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The Orphan Master's Son: A Novel…
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The Orphan Master's Son: A Novel (Pulitzer Prize for Fiction) (original 2012; edition 2012)

by Adam Johnson

MembersReviewsPopularityAverage ratingMentions
2,3312132,705 (4.06)323
Member:psutto
Title:The Orphan Master's Son: A Novel (Pulitzer Prize for Fiction)
Authors:Adam Johnson
Info:Random House Trade Paperbacks (2012), Paperback, 480 pages
Collections:Your library
Rating:****1/2
Tags:2013 challenge

Work details

The Orphan Master's Son by Adam Johnson (2012)

  1. 90
    Nothing to Envy: Ordinary Lives in North Korea by Barbara Demick (kqueue)
    kqueue: A non-fiction account of people in North Korea. The hardships they endure at the hands of their government are jaw-dropping. It backs up everything in The Orphan Master's Son.
  2. 10
    Pyongyang: A Journey in North Korea by Guy Delisle (Henrik_Madsen)
    Henrik_Madsen: Guy Delisle has based his graphic novel on his own experiences from North Korea - it is definitely also worth a read.
  3. 10
    The Cleanest Race: How North Koreans See Themselves and Why It Matters by B. R. Myers (bibliothequaire)
  4. 00
    The Thousand Autumns of Jacob de Zoet: A Novel by David Mitchell (Anonymous user)
  5. 00
    Decoded by Mai Jia (Limelite)
    Limelite: Complex tales and artistic novels about individuals trapped in a tyrannical state and forced at the whim of totalitarian government to do work they are morally, emotionally and spiritually opposed to.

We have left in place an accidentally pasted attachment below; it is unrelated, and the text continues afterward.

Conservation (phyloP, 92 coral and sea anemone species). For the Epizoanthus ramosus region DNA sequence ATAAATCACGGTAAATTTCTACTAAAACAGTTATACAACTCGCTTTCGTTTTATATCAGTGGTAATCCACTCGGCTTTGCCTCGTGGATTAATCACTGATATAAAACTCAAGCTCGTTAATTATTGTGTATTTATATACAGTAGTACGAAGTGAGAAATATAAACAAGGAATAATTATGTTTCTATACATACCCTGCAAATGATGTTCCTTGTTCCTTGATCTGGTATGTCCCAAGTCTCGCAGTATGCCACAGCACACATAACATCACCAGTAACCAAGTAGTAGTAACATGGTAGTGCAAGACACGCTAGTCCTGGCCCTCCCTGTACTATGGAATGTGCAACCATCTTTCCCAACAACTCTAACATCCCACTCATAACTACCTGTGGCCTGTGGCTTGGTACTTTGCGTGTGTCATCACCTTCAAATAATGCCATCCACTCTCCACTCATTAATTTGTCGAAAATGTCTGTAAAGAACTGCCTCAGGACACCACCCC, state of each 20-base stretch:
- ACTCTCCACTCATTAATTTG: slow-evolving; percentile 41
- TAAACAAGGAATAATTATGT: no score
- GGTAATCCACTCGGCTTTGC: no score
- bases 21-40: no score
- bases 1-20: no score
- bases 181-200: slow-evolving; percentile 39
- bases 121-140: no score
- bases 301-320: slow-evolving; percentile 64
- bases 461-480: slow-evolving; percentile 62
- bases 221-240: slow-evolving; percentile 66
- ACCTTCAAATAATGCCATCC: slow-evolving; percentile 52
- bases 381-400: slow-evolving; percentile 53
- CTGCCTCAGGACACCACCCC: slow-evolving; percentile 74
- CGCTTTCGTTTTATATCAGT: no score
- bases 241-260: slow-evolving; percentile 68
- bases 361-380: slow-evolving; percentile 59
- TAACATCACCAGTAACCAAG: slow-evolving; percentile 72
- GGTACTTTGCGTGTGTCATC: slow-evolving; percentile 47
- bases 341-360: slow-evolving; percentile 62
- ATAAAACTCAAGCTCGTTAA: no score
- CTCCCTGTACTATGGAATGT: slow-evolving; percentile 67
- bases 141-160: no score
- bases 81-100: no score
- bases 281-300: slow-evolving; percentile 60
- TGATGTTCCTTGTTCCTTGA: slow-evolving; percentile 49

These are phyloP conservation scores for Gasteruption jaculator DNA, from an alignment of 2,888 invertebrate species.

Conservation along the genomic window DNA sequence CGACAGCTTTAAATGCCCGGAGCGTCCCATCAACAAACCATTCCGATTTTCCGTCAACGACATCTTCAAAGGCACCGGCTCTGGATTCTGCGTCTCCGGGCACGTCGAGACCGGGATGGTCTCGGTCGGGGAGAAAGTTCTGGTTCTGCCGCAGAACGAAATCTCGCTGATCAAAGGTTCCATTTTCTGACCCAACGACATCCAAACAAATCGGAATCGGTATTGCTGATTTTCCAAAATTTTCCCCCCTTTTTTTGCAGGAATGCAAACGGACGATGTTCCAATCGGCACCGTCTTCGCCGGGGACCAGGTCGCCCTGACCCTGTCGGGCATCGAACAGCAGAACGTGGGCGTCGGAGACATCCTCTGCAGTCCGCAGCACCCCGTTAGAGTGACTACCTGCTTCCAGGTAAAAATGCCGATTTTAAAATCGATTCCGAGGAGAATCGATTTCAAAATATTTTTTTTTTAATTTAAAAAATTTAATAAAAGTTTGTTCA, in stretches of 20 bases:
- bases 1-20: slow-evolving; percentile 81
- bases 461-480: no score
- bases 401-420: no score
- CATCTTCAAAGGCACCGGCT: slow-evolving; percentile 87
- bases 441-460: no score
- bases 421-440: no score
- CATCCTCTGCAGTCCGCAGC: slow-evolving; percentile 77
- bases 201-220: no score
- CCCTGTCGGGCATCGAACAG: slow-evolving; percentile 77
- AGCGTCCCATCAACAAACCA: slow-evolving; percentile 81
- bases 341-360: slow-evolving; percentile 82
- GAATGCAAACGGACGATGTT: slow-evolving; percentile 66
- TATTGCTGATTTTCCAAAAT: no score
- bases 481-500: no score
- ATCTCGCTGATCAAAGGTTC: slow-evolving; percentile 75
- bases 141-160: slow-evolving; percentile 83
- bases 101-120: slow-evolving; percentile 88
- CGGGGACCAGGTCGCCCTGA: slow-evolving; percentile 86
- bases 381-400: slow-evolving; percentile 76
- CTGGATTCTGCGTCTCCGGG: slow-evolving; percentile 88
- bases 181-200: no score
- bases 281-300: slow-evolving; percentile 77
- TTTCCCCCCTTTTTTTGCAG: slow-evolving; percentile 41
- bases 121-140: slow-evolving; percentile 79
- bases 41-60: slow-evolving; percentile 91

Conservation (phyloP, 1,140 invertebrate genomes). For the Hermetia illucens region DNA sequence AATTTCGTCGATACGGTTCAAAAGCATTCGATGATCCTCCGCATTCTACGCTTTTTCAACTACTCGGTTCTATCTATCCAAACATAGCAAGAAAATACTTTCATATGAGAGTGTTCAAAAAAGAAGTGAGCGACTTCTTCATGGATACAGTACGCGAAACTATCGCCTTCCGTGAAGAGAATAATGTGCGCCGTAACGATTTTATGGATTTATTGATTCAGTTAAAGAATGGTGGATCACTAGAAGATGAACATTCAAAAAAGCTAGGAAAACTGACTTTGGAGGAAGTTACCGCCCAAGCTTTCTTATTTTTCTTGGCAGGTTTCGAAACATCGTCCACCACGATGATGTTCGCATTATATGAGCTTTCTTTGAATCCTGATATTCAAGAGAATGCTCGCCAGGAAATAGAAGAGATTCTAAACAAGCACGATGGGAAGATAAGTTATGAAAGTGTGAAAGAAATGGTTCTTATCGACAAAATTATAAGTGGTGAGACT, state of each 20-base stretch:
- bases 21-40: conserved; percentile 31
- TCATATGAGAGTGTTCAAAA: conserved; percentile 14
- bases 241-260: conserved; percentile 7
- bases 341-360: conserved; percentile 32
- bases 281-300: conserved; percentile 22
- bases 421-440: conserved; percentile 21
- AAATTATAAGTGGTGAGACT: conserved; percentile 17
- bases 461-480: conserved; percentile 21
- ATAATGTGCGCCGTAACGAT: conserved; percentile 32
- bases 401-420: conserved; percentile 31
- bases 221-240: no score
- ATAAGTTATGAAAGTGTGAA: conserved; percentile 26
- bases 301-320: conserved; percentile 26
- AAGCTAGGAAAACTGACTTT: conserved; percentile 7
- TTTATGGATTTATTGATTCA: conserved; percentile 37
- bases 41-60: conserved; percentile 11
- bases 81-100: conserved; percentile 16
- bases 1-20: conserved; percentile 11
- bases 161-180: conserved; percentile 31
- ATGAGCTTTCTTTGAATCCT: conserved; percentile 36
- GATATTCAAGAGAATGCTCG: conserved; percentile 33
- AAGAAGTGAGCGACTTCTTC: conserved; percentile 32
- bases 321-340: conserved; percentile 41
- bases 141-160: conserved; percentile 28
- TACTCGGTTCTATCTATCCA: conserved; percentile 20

6. 00
    Catch-22 by Joseph Heller (aethercowboy)
  7. 00
    Sons of Heaven by Terrence Cheng (booklove2)
    booklove2: Main characters have similar personalities, also they both battle regimes.
  8. 00
    The Accusation: Forbidden Stories from Inside North Korea by Bandi (alanteder)
  9. 01
    Number9Dream by David Mitchell (clfisha)
    clfisha: OK not really alike except in tone. A rollicking good adventure and playful narrative structure (Mitchell is more experimental).
  10. 14
    The Cider House Rules by John Irving (suniru)
    suniru: Although the settings are wildly different,the central figure in both books is the "head boy" in an orphanage. Also, "identity" is central to both books.
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» See also 323 mentions

English (211)  Danish (2)  German (2)  Dutch (2)  Norwegian (1)  Spanish (1)  Swedish (1)  Italian (1)  All (221)
Showing 1-5 of 211 (next | show all)
At the beginning, I found it quite a struggle to get into this book. It all seemed so dark and sad and cruel. As it progressed, I was drawn more and more into the stifling world and had to know what happened.
I am so glad I persisted. This is a wonderful book about horror and evil and loss, all conquered, to some degree, by compassion. ( )
  rosiezbanks | Mar 29, 2017 |
incredible, highly recommend! ( )
  kate_r_s | Feb 12, 2017 |
A beautifully written and well researched novel set in the impossible virtual Kingdom of North Korea.

Easily the most frightening and intriguing country on the planet. The kind of place that makes you glad you live in Podunk, Kansas and thank god everyday that nothing ever happens in Podunk.

The book is as weird as the country must be with a convoluted and twisting plot but the characters are so vividly and beautifully drawn that the book just keeps calling you back for more.

The author spent many years researching and writing Orphan Master and it shows. Just a really thoughtful and yet compelling novel. ( )
1 vote blnq | Dec 27, 2016 |